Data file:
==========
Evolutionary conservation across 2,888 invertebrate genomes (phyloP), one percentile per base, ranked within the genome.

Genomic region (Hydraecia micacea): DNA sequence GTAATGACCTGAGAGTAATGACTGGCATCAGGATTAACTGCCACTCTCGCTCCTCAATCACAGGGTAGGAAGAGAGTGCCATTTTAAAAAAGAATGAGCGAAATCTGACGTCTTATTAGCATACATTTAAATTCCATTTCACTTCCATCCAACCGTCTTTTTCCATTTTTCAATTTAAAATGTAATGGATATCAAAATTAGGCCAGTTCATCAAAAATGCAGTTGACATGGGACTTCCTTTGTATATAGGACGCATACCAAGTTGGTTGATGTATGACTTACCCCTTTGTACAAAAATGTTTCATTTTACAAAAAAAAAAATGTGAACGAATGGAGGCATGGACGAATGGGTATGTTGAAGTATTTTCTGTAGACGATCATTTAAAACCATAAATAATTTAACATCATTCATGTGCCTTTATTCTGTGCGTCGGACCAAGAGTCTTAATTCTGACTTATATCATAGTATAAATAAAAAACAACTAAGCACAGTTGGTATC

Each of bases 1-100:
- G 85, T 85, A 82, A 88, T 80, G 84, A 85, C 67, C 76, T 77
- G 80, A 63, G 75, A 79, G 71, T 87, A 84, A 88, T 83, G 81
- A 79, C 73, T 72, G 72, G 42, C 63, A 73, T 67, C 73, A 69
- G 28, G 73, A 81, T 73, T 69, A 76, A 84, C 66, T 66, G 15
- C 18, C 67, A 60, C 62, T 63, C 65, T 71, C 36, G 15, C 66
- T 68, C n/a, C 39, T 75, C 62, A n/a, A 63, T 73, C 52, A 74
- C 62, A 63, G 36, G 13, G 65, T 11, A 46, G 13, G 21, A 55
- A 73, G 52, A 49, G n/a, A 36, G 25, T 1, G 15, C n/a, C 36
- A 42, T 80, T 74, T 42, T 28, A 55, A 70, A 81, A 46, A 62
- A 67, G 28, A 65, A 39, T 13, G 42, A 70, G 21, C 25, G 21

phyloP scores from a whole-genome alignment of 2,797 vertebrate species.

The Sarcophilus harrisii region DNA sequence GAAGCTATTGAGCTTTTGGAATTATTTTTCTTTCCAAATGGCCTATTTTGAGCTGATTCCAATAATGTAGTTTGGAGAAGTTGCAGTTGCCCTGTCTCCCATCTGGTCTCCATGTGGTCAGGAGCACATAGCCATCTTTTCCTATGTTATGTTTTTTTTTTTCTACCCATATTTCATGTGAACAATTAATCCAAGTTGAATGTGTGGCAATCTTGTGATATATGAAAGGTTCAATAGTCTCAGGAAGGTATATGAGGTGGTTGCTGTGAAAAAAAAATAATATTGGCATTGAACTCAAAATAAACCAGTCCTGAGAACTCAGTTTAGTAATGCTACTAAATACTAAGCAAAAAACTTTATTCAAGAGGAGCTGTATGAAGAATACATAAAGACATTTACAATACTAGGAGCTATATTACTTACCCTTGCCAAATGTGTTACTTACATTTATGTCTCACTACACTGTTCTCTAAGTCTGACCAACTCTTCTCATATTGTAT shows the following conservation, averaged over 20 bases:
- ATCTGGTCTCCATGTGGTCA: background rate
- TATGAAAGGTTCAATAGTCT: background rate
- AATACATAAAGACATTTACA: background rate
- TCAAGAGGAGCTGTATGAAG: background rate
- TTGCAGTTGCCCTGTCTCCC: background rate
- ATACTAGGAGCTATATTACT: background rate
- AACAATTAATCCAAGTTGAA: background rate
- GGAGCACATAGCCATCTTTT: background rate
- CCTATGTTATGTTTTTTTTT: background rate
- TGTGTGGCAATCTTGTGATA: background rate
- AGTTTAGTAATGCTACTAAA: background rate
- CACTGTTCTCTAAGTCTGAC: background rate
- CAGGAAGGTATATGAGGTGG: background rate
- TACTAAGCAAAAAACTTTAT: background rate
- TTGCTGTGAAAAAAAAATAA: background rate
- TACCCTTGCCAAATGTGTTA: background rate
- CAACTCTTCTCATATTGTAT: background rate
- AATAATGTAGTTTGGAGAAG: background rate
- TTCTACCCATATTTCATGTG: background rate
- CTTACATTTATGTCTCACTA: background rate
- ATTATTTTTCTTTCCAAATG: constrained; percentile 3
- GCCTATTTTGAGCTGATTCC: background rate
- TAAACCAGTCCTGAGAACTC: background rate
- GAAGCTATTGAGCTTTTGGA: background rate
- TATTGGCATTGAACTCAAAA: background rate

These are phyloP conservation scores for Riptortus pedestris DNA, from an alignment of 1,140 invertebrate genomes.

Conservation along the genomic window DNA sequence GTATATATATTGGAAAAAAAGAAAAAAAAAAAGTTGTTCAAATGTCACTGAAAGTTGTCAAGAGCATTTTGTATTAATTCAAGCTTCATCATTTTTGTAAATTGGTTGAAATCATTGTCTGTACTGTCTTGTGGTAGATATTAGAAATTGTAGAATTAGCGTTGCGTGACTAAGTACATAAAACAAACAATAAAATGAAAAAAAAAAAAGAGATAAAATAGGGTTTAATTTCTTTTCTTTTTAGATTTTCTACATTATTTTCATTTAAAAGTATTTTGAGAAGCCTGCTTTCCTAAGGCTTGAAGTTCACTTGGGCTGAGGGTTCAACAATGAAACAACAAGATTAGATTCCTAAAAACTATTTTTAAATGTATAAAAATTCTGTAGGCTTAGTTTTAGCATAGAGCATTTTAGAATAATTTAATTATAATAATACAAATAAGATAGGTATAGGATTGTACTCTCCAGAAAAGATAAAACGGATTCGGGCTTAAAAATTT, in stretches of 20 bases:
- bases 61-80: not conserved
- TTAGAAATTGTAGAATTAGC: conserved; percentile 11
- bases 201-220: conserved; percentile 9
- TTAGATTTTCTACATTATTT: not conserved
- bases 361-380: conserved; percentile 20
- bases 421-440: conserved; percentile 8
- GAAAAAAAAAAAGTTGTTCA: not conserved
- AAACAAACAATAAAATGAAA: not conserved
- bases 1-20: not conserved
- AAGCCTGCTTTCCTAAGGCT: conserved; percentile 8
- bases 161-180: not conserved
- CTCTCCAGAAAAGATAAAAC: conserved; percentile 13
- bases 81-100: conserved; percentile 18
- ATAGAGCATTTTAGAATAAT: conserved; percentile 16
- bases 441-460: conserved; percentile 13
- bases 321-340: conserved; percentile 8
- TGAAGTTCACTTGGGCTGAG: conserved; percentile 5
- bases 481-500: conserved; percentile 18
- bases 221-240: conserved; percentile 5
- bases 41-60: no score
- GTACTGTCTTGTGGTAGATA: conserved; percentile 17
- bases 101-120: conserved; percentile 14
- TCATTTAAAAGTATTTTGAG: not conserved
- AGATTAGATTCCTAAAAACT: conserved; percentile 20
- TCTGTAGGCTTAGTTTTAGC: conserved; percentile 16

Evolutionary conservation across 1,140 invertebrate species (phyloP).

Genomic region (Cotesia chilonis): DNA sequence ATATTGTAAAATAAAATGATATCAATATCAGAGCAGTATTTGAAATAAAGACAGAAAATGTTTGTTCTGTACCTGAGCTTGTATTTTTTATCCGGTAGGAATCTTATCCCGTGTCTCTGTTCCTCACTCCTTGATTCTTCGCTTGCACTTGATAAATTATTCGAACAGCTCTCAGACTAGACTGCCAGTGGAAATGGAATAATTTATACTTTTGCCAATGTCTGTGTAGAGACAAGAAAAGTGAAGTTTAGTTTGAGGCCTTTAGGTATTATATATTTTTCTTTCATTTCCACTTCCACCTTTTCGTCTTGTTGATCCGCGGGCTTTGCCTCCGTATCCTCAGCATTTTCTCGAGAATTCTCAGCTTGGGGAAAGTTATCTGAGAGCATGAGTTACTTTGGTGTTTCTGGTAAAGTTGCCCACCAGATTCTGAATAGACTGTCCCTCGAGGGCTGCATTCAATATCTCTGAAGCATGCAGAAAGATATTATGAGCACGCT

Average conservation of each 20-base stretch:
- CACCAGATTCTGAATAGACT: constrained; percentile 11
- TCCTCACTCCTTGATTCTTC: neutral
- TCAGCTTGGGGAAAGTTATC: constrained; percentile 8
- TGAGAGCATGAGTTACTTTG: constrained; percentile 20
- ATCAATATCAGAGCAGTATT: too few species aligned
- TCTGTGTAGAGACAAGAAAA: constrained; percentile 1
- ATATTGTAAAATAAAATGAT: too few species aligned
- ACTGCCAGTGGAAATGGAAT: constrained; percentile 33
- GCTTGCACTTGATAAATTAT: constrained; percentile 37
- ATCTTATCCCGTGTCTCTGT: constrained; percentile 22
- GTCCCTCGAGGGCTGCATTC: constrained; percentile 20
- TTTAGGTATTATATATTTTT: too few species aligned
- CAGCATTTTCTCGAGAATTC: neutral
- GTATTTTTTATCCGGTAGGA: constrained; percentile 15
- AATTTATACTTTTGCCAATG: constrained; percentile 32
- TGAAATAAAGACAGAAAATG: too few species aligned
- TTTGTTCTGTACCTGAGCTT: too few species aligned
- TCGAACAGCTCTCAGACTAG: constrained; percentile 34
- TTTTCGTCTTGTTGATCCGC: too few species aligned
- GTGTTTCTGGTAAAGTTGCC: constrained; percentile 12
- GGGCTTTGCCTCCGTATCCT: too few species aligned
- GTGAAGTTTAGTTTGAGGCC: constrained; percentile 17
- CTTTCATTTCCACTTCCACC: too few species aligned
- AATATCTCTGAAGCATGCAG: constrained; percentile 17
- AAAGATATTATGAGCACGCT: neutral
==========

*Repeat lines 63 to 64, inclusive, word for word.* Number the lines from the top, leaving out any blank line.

- GTACTGTCTTGTGGTAGATA: conserved; percentile 17
- bases 101-120: conserved; percentile 14